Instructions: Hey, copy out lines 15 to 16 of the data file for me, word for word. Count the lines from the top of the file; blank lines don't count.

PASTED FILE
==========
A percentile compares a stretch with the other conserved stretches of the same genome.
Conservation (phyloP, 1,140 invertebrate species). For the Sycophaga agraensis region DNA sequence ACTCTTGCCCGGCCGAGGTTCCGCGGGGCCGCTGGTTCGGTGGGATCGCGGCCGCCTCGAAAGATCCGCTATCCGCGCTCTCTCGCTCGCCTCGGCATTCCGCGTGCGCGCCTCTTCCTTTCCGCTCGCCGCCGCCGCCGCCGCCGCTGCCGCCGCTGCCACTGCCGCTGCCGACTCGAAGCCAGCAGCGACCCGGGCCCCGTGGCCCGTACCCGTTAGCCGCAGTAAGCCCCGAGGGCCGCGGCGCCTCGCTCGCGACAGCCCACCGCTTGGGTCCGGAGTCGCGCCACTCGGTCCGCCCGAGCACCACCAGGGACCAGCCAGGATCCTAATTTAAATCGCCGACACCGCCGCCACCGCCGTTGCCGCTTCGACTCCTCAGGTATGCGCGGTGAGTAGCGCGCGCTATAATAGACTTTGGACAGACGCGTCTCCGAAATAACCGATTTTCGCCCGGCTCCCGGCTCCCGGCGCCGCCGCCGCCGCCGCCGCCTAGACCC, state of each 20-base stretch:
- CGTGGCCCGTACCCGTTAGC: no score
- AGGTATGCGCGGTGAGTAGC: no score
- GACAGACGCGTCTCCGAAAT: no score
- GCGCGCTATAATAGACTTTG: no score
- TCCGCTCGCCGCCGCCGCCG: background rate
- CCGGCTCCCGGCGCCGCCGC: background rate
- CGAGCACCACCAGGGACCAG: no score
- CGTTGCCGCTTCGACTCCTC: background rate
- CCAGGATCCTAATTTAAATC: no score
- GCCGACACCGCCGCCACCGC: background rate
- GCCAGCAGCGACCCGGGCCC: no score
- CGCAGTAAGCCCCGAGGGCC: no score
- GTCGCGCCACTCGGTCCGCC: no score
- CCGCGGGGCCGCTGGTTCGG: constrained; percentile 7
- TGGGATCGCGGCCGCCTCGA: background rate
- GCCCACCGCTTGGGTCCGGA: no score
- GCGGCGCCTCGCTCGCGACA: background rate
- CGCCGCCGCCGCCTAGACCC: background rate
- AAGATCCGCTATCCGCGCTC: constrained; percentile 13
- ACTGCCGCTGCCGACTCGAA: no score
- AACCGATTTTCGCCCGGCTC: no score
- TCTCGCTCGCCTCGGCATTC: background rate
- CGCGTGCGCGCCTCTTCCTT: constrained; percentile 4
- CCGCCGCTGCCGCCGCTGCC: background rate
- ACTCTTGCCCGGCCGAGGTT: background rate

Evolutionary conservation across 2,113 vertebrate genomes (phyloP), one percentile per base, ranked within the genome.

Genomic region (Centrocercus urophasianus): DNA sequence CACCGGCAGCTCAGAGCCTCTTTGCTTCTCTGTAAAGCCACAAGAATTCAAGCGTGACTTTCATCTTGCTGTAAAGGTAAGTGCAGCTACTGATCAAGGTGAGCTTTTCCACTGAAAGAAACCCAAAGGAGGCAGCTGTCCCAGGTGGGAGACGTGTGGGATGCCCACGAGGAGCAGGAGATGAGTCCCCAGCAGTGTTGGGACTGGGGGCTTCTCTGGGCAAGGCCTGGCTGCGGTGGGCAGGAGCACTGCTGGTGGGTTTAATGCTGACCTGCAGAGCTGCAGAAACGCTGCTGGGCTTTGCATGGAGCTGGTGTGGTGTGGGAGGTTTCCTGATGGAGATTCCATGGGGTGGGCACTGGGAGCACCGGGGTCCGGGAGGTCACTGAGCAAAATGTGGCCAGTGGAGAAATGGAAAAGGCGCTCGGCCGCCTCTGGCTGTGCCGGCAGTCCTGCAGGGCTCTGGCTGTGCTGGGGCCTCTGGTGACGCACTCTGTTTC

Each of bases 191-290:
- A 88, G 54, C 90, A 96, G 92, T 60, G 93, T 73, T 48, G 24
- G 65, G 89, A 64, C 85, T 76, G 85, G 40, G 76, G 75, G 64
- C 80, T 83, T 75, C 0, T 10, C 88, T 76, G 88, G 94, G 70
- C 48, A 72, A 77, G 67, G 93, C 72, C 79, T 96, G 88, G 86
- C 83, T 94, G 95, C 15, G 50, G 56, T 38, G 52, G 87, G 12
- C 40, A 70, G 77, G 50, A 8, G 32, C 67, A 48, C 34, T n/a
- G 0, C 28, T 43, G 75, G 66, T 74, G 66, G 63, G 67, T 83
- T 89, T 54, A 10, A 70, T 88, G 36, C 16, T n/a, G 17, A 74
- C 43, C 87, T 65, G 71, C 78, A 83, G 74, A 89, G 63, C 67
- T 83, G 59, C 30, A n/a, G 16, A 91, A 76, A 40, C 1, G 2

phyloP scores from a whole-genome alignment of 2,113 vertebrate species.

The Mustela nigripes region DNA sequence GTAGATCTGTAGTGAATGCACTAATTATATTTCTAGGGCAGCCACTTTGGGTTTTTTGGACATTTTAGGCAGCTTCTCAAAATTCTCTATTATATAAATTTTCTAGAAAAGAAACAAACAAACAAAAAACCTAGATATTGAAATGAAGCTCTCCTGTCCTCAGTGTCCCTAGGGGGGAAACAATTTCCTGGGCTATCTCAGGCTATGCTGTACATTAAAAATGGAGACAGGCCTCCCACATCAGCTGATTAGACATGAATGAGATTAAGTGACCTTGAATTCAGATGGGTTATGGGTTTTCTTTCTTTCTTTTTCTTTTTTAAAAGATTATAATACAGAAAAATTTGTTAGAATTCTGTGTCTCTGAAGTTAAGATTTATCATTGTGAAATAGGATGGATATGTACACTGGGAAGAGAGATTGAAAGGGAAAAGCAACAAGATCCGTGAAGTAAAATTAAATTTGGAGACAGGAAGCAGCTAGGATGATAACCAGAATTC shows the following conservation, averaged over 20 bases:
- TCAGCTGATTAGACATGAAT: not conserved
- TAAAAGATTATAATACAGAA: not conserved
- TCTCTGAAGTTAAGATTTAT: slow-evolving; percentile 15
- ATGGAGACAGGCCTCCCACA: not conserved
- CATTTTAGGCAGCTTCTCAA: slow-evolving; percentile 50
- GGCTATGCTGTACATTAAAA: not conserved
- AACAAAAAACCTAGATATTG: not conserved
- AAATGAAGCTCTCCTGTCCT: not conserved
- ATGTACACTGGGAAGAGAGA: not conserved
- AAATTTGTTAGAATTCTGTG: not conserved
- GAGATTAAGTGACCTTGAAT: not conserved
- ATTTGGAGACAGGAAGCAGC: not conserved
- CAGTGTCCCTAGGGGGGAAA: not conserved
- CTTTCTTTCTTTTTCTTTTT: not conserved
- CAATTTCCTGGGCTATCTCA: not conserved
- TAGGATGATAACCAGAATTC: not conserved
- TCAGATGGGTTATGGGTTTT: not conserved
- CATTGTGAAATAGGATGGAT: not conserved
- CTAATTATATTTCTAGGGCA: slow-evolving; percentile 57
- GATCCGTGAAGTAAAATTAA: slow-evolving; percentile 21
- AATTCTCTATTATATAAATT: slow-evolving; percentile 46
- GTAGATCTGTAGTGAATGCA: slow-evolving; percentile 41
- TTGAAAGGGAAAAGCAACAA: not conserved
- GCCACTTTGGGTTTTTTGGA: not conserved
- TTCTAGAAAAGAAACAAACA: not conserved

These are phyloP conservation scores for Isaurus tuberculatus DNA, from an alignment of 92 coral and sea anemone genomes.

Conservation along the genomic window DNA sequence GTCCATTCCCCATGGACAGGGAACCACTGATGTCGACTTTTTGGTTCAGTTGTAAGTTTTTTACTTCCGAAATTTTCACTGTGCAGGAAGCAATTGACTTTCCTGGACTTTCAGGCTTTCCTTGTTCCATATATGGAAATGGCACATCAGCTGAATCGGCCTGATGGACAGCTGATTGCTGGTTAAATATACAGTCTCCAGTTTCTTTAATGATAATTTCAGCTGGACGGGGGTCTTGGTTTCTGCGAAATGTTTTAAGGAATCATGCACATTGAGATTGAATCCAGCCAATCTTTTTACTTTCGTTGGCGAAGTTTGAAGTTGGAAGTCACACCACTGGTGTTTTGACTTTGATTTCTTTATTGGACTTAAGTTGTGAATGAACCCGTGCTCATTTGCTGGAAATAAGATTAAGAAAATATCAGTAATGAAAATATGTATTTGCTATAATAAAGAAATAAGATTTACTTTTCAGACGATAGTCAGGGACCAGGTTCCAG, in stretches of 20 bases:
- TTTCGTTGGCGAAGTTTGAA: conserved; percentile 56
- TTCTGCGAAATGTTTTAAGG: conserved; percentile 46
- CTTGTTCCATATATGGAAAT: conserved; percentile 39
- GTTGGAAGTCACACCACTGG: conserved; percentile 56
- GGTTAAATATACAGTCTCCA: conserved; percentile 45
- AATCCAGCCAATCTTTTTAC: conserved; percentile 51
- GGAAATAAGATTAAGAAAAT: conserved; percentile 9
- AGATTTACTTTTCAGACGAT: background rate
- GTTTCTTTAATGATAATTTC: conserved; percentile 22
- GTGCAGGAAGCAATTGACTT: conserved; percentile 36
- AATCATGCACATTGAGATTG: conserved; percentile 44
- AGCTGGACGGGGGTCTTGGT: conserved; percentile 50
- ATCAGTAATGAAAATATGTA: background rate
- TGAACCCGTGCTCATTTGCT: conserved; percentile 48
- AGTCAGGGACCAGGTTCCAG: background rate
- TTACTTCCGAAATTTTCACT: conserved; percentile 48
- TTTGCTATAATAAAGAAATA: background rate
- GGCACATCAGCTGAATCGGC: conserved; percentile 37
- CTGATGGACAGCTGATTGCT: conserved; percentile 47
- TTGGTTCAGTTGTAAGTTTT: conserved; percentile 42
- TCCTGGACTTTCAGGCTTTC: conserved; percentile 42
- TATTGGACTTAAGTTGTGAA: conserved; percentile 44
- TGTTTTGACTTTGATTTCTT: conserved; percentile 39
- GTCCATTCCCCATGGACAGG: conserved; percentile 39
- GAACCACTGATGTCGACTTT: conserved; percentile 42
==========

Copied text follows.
- GTCGCGCCACTCGGTCCGCC: no score
- CCGCGGGGCCGCTGGTTCGG: constrained; percentile 7